Donald Trump says ‘America First’ like isolationists before World War II – USA TODAY

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In embracing “America First’’ as his guiding foreign policy philosophy, Donald Trump appropriated — spontaneously, it seems — one of the most denigrated political slogans of the last century, and one that evokes an isolationism Trump himself explicitly rejects.

“It’s a rotten term that evokes the naive idiots, defeatists and pro-Nazis who wanted to appease Hitler and make friends with him’’ before World War II, says Susan Dunn, author of 1940: F.D.R., Willkie, Lindbergh, Hitler — The Election Amid the Storm. That said, she doesn’t think the old phrase means much today.

Trump’s use of an expression so dated and discredited reflects his willingness to dip into the past for catch phrases that, no matter their historical baggage, can still appeal to voters.

During the Republican presidential campaign, Trump also has claimed to speak for “the silent majority,’’ a term coined in 1969 by Richard Nixon’s administration, and adopted Ronald Reagan’s 1980 campaign theme, “Make America great again.’’

Trump’s rhetoric, though derivative, is effective, says Jennifer Wingard, an expert on the subject who teaches at the University of Houston.

An expression like “America First” sounds vaguely and reassuringly familiar, even if (or maybe because) “you can’t quite place it or know why you know it,’’ she says.

Plus, “it has an emotional resonance, especially if you feel you’ve lost a job because of foreign competition: ‘I’m an American. I come first.’’’

Columnist Patrick Buchanan, an admirer of the original America First movement, says that “Trump’s phrase has a nice ring to it’’ and should ignite a debate over U.S. overseas commitments.

Trump first used it in an interview last month with The New York Times. Asked whether his foreign policy philosophy could be described as “America First,’’ Trump said, “I like the expression. I am ‘America First.’’’

Judging from the interview transcript, “he just seemed to like the sound of it when he heard it,’’ says Jennifer Mercieca, a historian of U.S. political discourse who teaches at Texas A&M. The Times, she jokes, “should charge him for the idea.’’

The next day, in an interview with Fox News Channel, Trump doubled down: ‘’My policy is America First. It will always be America First.’’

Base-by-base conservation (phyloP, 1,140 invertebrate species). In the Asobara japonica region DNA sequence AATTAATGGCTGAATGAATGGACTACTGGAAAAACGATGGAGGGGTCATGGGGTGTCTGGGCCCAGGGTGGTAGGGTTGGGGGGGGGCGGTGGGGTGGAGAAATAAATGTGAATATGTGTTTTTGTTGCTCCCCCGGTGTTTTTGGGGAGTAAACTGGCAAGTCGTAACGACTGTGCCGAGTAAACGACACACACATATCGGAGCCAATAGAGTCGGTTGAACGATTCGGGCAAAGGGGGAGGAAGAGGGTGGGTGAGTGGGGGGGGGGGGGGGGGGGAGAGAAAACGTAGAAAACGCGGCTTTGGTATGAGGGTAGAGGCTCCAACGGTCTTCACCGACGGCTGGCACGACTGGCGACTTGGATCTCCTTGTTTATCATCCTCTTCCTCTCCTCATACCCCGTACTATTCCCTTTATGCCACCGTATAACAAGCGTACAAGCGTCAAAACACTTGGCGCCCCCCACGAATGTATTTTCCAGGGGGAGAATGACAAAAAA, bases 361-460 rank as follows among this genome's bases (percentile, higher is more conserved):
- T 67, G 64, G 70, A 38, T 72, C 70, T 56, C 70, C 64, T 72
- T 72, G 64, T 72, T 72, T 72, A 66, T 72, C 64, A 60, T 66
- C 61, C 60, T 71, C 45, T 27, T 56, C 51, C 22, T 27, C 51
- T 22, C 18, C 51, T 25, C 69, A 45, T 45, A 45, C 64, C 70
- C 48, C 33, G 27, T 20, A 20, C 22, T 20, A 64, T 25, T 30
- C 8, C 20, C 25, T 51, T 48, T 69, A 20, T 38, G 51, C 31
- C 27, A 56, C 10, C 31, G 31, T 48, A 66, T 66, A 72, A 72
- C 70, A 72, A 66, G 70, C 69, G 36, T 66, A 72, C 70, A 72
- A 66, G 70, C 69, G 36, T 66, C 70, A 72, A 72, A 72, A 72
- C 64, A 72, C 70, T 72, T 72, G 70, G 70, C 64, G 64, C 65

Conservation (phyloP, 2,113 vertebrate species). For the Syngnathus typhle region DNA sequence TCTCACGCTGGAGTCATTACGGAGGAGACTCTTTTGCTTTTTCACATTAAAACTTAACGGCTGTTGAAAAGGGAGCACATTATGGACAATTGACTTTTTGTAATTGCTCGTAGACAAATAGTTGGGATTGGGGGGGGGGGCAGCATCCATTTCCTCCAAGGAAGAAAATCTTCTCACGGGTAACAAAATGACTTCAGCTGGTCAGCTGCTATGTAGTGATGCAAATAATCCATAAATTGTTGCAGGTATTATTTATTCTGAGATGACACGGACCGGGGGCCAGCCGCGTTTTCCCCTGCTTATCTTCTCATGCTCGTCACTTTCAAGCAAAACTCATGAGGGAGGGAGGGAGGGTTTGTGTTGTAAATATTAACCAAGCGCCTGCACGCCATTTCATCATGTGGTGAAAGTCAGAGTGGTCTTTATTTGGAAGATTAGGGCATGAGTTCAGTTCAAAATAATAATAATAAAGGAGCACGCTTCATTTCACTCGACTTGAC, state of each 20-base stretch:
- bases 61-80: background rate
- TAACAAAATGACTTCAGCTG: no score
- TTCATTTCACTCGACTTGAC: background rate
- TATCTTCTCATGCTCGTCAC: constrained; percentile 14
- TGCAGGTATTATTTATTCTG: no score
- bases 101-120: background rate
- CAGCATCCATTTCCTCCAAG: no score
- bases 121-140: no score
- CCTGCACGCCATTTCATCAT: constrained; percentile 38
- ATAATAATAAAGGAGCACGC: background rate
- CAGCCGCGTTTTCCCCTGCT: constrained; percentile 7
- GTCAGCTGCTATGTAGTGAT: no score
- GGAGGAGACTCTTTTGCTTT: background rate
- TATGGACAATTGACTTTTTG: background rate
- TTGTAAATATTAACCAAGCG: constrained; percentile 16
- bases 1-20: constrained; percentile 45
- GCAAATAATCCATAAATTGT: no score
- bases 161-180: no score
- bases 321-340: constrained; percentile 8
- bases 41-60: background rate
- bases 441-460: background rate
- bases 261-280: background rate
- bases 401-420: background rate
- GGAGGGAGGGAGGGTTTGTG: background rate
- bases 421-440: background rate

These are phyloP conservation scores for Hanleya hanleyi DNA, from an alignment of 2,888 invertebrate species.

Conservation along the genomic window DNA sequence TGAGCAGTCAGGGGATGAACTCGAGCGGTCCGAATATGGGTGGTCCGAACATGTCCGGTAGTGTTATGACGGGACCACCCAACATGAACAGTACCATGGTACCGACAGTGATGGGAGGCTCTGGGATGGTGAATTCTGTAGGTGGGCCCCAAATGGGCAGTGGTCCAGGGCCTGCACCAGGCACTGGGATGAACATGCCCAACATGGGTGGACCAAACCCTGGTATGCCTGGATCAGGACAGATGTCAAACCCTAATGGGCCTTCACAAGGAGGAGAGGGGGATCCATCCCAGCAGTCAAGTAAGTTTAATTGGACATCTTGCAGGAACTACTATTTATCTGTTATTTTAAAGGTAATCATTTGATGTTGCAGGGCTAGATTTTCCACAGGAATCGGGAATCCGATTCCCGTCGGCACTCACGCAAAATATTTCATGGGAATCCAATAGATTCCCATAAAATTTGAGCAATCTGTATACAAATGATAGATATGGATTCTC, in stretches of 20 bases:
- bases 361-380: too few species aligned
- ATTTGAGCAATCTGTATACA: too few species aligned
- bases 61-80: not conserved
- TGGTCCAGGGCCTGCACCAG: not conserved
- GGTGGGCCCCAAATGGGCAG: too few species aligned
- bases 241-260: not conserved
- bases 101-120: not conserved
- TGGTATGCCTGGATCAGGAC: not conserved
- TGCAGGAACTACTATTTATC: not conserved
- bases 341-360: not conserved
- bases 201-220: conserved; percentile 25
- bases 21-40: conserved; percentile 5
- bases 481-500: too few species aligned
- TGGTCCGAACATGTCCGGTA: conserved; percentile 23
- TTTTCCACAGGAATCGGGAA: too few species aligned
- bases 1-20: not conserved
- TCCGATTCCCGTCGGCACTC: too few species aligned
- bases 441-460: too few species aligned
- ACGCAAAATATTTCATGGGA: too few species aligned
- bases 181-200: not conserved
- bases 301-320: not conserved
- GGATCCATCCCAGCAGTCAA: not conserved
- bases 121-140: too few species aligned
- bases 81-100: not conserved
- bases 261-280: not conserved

Trump’s new ‘silent majority’

Last summer Trump also looked to the past for what would become another of his refrains. “In the old days, they used to use a term, ‘the silent majority,’ ’’ he told an audience. “We have the silent majority back, folks.”

That was the term (originally suggested by Buchanan when he was a White House speechwriter) that Nixon and Vice President Spiro Agnew used to describe conservative “middle America,’’ whose members didn’t burn draft cards or otherwise protest the Vietnam War. It helped them get re-elected by a landslide in 1972.

But the phrase acquired a decidedly unfavorable odor after Nixon resigned in disgrace because of his role in the Watergate scandal cover up.

Asked by The Washington Post whether “silent majority’’ didn’t remind voters of a president with whom few politicians even now want to be associated, Trump said, “Nah. Nobody remembers that.’’

“Nobody thinks of Nixon,’’ he concluded. “I don’t think of Nixon when I think of the silent majority. The silent majority today, they’re going to vote for Trump.’’

A similar calculation appears to have gone into Trump’s selection of the phrase for which he’s best known, “Make America great again.’’

Trump liked Reagan’s old slogan so much he applied for a trademark in 2012. And last year he said he resented it being used by rivals, including Scott Walker and Ted Cruz. (The latter spoke the magic words when he declared his candidacy.)

“That’s my expression,’’ Trump told Fox News. “I’ve been using it all over the place. And I noticed that they’re all copying it now. Everybody’s using it. I was the first by a long shot.’’